Evergreen State College was deemed the most liberal college out of 382 schools surveyed by The Princeton Review, students “battle” with their far-left professors over Free Speech.
You can see a video of this incident below. One of the intended speakers at the canceled lecture was Prof. Lucía Martinez Valdivia who describes herself as “female, mixed race, American and Peruvian, gay, atheist, and relatively young.” In other words, she’s no one’s idea of a conservative white supremacist. Last year, when students planned to disrupt Prof. Valdivia’s lecture on Sappho, she begged them not to be too confrontational:
The protesters argue that the Humanities program is racist because it ignores many of the world’s great civilizations and because its authors are overwhelmingly male and white. They point out that black students represent less than 3% of the school’s 1,400 students and argue that the administration has not done enough to support them. A good portion of the student body appears to support their goals and tactics.
Assistant professor Lucia Martinez Valdivia, who describes herself as mixed-race and queer, asked protesters not to demonstrate during her lecture on Sappho last November. Ms. Valdivia said she suffered from post-traumatic stress disorder and doubted her ability to deliver the lecture in the face of their opposition. At first, demonstrators announced they would change tactics and sit quietly in the audience, wearing black. After her speech, a number of them berated her, bringing her to tears.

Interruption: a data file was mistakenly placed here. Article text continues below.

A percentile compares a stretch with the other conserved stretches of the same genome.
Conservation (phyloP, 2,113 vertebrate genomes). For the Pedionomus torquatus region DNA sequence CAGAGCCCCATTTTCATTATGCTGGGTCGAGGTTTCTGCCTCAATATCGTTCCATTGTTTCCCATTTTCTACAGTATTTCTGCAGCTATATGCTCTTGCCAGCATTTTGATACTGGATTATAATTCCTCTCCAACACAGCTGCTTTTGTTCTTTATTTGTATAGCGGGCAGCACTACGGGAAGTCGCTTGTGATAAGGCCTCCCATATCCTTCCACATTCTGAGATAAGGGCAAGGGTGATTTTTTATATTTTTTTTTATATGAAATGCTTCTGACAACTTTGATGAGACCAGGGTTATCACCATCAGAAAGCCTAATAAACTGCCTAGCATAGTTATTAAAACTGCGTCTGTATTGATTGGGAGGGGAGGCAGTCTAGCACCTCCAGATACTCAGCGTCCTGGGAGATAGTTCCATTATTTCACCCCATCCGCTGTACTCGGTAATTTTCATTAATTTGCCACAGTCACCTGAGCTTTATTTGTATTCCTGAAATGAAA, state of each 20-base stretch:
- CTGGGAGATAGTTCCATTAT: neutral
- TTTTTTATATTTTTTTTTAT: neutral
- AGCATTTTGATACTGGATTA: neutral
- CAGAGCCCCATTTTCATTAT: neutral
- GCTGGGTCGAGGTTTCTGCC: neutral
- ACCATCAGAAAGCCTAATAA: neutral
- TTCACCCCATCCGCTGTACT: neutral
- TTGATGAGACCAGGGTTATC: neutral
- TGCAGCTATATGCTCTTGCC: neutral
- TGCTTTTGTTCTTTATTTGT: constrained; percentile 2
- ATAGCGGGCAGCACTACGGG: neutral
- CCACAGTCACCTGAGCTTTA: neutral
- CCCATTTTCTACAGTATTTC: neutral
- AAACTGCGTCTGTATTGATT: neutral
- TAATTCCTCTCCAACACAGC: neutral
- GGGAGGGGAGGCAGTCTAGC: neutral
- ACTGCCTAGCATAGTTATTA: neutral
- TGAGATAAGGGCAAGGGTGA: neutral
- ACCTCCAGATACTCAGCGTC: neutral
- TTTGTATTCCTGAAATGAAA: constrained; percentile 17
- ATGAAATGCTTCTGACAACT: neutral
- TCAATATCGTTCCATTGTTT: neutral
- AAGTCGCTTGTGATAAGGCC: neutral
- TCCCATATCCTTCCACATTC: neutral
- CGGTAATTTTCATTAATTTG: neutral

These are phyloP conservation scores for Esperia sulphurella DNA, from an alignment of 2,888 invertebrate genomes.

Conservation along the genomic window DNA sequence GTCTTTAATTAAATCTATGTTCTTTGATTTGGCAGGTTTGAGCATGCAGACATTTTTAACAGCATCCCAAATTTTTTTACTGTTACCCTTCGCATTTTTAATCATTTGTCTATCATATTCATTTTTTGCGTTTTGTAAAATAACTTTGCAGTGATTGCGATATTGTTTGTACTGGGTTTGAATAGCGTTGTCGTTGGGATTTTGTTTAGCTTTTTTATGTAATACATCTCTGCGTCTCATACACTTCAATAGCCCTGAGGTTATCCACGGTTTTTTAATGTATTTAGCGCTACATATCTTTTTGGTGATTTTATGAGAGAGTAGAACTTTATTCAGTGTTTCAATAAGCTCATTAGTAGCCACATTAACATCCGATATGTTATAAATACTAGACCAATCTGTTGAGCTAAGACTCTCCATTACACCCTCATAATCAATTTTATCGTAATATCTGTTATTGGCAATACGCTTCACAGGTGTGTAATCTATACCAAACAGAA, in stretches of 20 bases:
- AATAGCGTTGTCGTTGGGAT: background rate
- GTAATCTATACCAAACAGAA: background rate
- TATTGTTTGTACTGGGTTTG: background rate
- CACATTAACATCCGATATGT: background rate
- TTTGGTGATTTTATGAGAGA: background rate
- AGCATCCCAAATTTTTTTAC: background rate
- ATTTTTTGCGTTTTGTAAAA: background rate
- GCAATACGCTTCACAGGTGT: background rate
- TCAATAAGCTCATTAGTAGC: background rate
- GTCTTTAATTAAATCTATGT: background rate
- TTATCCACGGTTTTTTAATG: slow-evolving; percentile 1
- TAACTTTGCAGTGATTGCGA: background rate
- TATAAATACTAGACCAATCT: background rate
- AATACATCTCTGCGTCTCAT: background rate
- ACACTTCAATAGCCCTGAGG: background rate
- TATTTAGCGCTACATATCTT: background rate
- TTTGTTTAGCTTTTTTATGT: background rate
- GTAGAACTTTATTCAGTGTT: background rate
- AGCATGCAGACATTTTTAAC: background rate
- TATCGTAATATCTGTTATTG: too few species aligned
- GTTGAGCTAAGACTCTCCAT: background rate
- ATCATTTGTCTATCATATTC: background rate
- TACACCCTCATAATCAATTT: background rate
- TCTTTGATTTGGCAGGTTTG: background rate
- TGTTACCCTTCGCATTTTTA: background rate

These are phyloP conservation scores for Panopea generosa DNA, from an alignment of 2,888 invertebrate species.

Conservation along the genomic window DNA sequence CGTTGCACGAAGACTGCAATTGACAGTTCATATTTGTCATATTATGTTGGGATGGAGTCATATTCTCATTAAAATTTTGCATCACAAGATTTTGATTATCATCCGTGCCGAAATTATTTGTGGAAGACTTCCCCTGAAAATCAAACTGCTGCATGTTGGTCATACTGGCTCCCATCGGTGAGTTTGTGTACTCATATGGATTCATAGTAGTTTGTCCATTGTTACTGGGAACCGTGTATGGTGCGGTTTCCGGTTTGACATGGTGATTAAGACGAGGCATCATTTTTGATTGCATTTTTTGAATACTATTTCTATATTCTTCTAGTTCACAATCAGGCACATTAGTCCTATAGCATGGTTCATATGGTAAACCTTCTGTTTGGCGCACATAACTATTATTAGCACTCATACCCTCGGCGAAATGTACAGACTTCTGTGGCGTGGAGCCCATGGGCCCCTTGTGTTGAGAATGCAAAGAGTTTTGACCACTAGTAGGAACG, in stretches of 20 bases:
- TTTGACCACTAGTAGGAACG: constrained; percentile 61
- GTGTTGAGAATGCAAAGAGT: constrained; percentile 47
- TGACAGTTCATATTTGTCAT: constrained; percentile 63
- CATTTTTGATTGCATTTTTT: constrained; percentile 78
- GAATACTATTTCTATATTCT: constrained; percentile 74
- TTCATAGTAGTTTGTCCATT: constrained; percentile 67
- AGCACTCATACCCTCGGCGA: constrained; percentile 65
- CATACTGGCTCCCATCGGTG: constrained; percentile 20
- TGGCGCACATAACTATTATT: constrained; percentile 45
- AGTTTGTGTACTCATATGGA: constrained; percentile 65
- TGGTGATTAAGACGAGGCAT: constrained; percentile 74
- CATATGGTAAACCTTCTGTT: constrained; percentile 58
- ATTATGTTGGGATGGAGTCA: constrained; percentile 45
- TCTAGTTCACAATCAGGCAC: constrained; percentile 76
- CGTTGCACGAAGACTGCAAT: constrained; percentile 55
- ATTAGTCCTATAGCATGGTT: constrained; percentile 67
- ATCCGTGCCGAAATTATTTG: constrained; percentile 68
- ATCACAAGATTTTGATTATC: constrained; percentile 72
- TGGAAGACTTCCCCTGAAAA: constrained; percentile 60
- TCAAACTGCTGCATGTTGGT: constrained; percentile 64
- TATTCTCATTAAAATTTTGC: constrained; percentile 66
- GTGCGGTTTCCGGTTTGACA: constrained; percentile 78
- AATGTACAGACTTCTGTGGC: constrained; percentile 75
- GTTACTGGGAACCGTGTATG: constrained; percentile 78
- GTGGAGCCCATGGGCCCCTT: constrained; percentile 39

Demonstrators said Ms. Valdivia was guilty of a variety of offenses: she was a “race traitor” who upheld white supremacist principles by failing to oppose the Humanities syllabus. She was “anti-black” because she appropriated black slang by wearing a T-shirt that said, “Poetry is Lit”. She was an “ableist” because she believes trigger warnings sometimes diminish sexual trauma. She was also called a “gaslighter” for making disadvantaged students doubt their own feelings of oppression. “I am intimidated by these students,” she later wrote in a blog post. “I am scared to teach courses on race, gender or sexuality or even texts that bring these issues up in any way…I’m at a loss as to how to begin to address it, especially since many of these students don’t believe in historicity or objective facts (they denounce the latter as being a tool of the white cis-heteropatriarchy).”